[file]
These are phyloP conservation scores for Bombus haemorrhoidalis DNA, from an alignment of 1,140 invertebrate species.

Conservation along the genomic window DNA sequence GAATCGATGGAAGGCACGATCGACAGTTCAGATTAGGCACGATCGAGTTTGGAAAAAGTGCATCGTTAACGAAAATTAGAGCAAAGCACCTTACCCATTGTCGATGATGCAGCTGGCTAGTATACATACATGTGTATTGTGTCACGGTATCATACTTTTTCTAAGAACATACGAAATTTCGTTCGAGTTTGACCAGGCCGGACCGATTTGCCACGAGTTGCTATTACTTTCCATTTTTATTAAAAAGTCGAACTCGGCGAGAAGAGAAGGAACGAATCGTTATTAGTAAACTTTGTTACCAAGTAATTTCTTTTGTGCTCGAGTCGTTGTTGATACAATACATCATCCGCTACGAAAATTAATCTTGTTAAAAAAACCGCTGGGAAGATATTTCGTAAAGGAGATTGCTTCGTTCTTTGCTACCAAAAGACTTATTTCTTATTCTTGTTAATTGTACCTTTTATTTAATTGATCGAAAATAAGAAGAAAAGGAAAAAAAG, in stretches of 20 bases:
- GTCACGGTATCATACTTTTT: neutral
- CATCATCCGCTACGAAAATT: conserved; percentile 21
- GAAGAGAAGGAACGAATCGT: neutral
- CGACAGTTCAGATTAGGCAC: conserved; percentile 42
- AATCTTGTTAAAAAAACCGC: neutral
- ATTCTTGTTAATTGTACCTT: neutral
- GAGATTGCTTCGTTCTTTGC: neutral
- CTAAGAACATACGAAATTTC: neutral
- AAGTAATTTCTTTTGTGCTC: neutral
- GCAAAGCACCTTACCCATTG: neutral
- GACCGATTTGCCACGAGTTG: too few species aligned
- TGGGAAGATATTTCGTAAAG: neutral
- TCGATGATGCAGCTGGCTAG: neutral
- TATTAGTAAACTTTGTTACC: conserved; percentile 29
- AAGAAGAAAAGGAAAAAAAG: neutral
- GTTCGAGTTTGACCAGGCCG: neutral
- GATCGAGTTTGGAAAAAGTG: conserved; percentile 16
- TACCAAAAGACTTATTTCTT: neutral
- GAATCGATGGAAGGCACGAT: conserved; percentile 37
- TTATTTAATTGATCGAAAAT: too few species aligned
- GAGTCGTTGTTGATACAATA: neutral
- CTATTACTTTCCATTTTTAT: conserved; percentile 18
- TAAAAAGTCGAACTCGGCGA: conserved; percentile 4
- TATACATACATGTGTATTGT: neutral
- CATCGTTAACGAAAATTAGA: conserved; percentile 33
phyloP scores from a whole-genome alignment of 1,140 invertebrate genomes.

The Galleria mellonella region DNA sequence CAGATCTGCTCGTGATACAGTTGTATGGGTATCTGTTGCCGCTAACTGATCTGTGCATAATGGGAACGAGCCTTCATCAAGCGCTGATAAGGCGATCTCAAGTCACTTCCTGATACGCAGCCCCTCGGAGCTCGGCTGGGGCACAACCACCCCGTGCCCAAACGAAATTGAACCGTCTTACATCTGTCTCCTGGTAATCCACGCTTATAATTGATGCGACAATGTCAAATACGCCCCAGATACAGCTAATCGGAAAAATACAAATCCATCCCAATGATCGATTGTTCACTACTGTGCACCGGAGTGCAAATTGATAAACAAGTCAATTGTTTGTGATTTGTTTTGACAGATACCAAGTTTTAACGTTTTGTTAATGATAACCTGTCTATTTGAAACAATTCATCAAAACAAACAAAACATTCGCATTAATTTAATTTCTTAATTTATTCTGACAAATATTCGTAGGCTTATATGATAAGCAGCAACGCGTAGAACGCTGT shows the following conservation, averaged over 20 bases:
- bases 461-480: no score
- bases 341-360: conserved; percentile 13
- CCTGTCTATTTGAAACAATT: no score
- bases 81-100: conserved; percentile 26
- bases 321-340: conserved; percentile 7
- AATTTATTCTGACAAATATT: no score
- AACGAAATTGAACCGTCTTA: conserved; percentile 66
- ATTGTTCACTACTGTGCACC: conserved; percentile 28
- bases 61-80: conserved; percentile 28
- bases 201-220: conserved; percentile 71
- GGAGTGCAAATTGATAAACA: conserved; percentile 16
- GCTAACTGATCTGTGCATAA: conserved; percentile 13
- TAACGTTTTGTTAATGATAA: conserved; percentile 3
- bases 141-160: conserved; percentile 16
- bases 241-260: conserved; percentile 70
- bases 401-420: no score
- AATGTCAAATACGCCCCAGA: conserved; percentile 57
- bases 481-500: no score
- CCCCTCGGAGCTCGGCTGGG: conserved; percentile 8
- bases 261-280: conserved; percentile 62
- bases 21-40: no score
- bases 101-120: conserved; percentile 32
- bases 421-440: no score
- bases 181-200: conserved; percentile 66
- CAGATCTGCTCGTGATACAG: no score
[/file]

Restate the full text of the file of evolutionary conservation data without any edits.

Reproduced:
These are phyloP conservation scores for Bombus haemorrhoidalis DNA, from an alignment of 1,140 invertebrate species.

Conservation along the genomic window DNA sequence GAATCGATGGAAGGCACGATCGACAGTTCAGATTAGGCACGATCGAGTTTGGAAAAAGTGCATCGTTAACGAAAATTAGAGCAAAGCACCTTACCCATTGTCGATGATGCAGCTGGCTAGTATACATACATGTGTATTGTGTCACGGTATCATACTTTTTCTAAGAACATACGAAATTTCGTTCGAGTTTGACCAGGCCGGACCGATTTGCCACGAGTTGCTATTACTTTCCATTTTTATTAAAAAGTCGAACTCGGCGAGAAGAGAAGGAACGAATCGTTATTAGTAAACTTTGTTACCAAGTAATTTCTTTTGTGCTCGAGTCGTTGTTGATACAATACATCATCCGCTACGAAAATTAATCTTGTTAAAAAAACCGCTGGGAAGATATTTCGTAAAGGAGATTGCTTCGTTCTTTGCTACCAAAAGACTTATTTCTTATTCTTGTTAATTGTACCTTTTATTTAATTGATCGAAAATAAGAAGAAAAGGAAAAAAAG, in stretches of 20 bases:
- GTCACGGTATCATACTTTTT: neutral
- CATCATCCGCTACGAAAATT: conserved; percentile 21
- GAAGAGAAGGAACGAATCGT: neutral
- CGACAGTTCAGATTAGGCAC: conserved; percentile 42
- AATCTTGTTAAAAAAACCGC: neutral
- ATTCTTGTTAATTGTACCTT: neutral
- GAGATTGCTTCGTTCTTTGC: neutral
- CTAAGAACATACGAAATTTC: neutral
- AAGTAATTTCTTTTGTGCTC: neutral
- GCAAAGCACCTTACCCATTG: neutral
- GACCGATTTGCCACGAGTTG: too few species aligned
- TGGGAAGATATTTCGTAAAG: neutral
- TCGATGATGCAGCTGGCTAG: neutral
- TATTAGTAAACTTTGTTACC: conserved; percentile 29
- AAGAAGAAAAGGAAAAAAAG: neutral
- GTTCGAGTTTGACCAGGCCG: neutral
- GATCGAGTTTGGAAAAAGTG: conserved; percentile 16
- TACCAAAAGACTTATTTCTT: neutral
- GAATCGATGGAAGGCACGAT: conserved; percentile 37
- TTATTTAATTGATCGAAAAT: too few species aligned
- GAGTCGTTGTTGATACAATA: neutral
- CTATTACTTTCCATTTTTAT: conserved; percentile 18
- TAAAAAGTCGAACTCGGCGA: conserved; percentile 4
- TATACATACATGTGTATTGT: neutral
- CATCGTTAACGAAAATTAGA: conserved; percentile 33
phyloP scores from a whole-genome alignment of 1,140 invertebrate genomes.

The Galleria mellonella region DNA sequence CAGATCTGCTCGTGATACAGTTGTATGGGTATCTGTTGCCGCTAACTGATCTGTGCATAATGGGAACGAGCCTTCATCAAGCGCTGATAAGGCGATCTCAAGTCACTTCCTGATACGCAGCCCCTCGGAGCTCGGCTGGGGCACAACCACCCCGTGCCCAAACGAAATTGAACCGTCTTACATCTGTCTCCTGGTAATCCACGCTTATAATTGATGCGACAATGTCAAATACGCCCCAGATACAGCTAATCGGAAAAATACAAATCCATCCCAATGATCGATTGTTCACTACTGTGCACCGGAGTGCAAATTGATAAACAAGTCAATTGTTTGTGATTTGTTTTGACAGATACCAAGTTTTAACGTTTTGTTAATGATAACCTGTCTATTTGAAACAATTCATCAAAACAAACAAAACATTCGCATTAATTTAATTTCTTAATTTATTCTGACAAATATTCGTAGGCTTATATGATAAGCAGCAACGCGTAGAACGCTGT shows the following conservation, averaged over 20 bases:
- bases 461-480: no score
- bases 341-360: conserved; percentile 13
- CCTGTCTATTTGAAACAATT: no score
- bases 81-100: conserved; percentile 26
- bases 321-340: conserved; percentile 7
- AATTTATTCTGACAAATATT: no score
- AACGAAATTGAACCGTCTTA: conserved; percentile 66
- ATTGTTCACTACTGTGCACC: conserved; percentile 28
- bases 61-80: conserved; percentile 28
- bases 201-220: conserved; percentile 71
- GGAGTGCAAATTGATAAACA: conserved; percentile 16
- GCTAACTGATCTGTGCATAA: conserved; percentile 13
- TAACGTTTTGTTAATGATAA: conserved; percentile 3
- bases 141-160: conserved; percentile 16
- bases 241-260: conserved; percentile 70
- bases 401-420: no score
- AATGTCAAATACGCCCCAGA: conserved; percentile 57
- bases 481-500: no score
- CCCCTCGGAGCTCGGCTGGG: conserved; percentile 8
- bases 261-280: conserved; percentile 62
- bases 21-40: no score
- bases 101-120: conserved; percentile 32
- bases 421-440: no score
- bases 181-200: conserved; percentile 66
- CAGATCTGCTCGTGATACAG: no score